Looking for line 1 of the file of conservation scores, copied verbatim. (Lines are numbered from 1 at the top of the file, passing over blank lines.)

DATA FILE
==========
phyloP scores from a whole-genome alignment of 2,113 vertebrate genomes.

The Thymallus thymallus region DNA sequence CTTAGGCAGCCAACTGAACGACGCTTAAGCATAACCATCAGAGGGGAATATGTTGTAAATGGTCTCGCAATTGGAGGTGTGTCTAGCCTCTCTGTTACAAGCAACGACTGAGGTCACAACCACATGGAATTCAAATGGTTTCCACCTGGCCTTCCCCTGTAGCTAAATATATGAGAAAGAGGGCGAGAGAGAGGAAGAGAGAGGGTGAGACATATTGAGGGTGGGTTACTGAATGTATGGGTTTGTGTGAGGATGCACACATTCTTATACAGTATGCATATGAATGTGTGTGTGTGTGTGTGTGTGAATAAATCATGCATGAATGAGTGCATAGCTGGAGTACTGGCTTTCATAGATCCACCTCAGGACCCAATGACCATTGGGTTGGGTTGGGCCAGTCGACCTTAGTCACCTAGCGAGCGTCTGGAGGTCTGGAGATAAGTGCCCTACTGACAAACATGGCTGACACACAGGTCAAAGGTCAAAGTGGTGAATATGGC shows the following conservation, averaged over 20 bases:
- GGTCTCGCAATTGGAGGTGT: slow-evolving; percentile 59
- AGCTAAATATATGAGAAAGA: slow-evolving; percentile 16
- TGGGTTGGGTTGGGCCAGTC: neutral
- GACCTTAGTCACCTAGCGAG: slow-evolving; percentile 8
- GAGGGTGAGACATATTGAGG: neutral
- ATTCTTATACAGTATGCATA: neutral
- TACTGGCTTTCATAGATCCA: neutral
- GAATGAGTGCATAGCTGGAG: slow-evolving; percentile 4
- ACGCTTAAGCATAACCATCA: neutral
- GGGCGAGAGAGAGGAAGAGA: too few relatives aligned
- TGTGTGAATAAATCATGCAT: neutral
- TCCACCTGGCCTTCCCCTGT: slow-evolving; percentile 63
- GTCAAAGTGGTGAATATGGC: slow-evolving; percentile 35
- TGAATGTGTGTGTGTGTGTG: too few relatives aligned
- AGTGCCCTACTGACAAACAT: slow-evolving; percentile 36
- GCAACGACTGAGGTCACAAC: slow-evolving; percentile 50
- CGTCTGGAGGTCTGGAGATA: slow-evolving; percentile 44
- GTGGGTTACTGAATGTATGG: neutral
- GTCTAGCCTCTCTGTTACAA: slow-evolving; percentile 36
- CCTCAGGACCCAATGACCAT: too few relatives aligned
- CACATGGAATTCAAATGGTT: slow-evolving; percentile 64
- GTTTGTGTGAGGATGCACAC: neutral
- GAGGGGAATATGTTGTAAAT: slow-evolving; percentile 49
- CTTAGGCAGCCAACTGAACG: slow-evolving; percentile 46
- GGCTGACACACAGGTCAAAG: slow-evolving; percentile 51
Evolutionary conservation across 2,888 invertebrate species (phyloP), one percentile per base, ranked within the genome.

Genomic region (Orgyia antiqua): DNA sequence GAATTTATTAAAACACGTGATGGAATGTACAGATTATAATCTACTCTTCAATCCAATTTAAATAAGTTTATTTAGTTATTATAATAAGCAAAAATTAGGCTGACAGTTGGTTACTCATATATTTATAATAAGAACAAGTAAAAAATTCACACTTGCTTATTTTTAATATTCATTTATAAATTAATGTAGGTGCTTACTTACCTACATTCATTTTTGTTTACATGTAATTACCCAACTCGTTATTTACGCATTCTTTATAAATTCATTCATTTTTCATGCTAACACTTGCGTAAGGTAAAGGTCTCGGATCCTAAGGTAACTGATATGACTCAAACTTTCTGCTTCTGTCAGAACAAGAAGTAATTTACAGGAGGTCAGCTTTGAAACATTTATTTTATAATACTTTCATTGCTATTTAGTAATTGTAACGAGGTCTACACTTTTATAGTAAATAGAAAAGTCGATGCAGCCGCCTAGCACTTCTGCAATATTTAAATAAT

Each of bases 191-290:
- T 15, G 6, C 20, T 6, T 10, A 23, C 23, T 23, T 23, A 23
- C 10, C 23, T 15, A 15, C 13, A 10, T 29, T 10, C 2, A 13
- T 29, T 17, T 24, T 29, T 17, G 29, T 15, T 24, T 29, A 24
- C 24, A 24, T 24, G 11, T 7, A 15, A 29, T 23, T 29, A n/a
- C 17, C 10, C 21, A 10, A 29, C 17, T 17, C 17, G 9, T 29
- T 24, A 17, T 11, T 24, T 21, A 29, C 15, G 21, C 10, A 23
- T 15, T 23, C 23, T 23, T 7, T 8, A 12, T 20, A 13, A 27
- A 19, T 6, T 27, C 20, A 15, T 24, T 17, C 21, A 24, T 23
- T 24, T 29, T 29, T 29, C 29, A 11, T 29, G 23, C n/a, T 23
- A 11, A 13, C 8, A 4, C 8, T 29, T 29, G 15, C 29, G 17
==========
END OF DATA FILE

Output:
phyloP scores from a whole-genome alignment of 2,113 vertebrate genomes.